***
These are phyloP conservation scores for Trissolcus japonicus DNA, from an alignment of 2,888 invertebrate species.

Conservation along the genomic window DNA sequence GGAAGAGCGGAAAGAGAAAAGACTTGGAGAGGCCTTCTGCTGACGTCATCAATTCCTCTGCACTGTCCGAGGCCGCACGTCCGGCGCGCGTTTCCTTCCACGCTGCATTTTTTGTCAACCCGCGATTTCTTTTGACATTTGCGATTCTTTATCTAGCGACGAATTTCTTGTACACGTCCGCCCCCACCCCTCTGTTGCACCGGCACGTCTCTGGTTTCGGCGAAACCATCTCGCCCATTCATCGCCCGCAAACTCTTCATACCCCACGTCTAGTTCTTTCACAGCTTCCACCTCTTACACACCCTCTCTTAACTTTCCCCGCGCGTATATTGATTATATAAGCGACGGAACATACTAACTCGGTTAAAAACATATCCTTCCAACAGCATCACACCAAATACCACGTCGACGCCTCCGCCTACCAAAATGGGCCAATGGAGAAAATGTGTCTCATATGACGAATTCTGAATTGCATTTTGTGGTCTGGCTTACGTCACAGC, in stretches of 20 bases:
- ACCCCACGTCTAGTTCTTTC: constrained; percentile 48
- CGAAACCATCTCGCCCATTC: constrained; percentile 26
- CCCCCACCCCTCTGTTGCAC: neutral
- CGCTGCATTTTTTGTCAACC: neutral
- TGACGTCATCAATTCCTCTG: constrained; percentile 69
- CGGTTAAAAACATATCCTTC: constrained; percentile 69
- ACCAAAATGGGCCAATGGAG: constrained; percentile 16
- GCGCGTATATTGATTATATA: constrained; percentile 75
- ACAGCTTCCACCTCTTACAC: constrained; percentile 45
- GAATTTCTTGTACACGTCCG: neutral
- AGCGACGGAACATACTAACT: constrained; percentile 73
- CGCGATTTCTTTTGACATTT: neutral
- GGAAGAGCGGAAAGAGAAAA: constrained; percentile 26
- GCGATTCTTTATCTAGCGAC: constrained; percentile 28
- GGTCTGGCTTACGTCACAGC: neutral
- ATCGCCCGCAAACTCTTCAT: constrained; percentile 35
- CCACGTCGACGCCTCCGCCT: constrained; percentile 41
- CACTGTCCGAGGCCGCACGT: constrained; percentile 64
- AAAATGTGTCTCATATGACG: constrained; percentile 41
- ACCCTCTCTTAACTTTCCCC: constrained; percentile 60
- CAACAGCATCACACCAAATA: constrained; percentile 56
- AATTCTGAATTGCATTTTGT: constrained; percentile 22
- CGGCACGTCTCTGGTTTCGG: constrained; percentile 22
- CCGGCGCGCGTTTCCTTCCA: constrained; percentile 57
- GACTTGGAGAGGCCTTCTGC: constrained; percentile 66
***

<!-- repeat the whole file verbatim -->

These are phyloP conservation scores for Trissolcus japonicus DNA, from an alignment of 2,888 invertebrate species.

Conservation along the genomic window DNA sequence GGAAGAGCGGAAAGAGAAAAGACTTGGAGAGGCCTTCTGCTGACGTCATCAATTCCTCTGCACTGTCCGAGGCCGCACGTCCGGCGCGCGTTTCCTTCCACGCTGCATTTTTTGTCAACCCGCGATTTCTTTTGACATTTGCGATTCTTTATCTAGCGACGAATTTCTTGTACACGTCCGCCCCCACCCCTCTGTTGCACCGGCACGTCTCTGGTTTCGGCGAAACCATCTCGCCCATTCATCGCCCGCAAACTCTTCATACCCCACGTCTAGTTCTTTCACAGCTTCCACCTCTTACACACCCTCTCTTAACTTTCCCCGCGCGTATATTGATTATATAAGCGACGGAACATACTAACTCGGTTAAAAACATATCCTTCCAACAGCATCACACCAAATACCACGTCGACGCCTCCGCCTACCAAAATGGGCCAATGGAGAAAATGTGTCTCATATGACGAATTCTGAATTGCATTTTGTGGTCTGGCTTACGTCACAGC, in stretches of 20 bases:
- ACCCCACGTCTAGTTCTTTC: constrained; percentile 48
- CGAAACCATCTCGCCCATTC: constrained; percentile 26
- CCCCCACCCCTCTGTTGCAC: neutral
- CGCTGCATTTTTTGTCAACC: neutral
- TGACGTCATCAATTCCTCTG: constrained; percentile 69
- CGGTTAAAAACATATCCTTC: constrained; percentile 69
- ACCAAAATGGGCCAATGGAG: constrained; percentile 16
- GCGCGTATATTGATTATATA: constrained; percentile 75
- ACAGCTTCCACCTCTTACAC: constrained; percentile 45
- GAATTTCTTGTACACGTCCG: neutral
- AGCGACGGAACATACTAACT: constrained; percentile 73
- CGCGATTTCTTTTGACATTT: neutral
- GGAAGAGCGGAAAGAGAAAA: constrained; percentile 26
- GCGATTCTTTATCTAGCGAC: constrained; percentile 28
- GGTCTGGCTTACGTCACAGC: neutral
- ATCGCCCGCAAACTCTTCAT: constrained; percentile 35
- CCACGTCGACGCCTCCGCCT: constrained; percentile 41
- CACTGTCCGAGGCCGCACGT: constrained; percentile 64
- AAAATGTGTCTCATATGACG: constrained; percentile 41
- ACCCTCTCTTAACTTTCCCC: constrained; percentile 60
- CAACAGCATCACACCAAATA: constrained; percentile 56
- AATTCTGAATTGCATTTTGT: constrained; percentile 22
- CGGCACGTCTCTGGTTTCGG: constrained; percentile 22
- CCGGCGCGCGTTTCCTTCCA: constrained; percentile 57
- GACTTGGAGAGGCCTTCTGC: constrained; percentile 66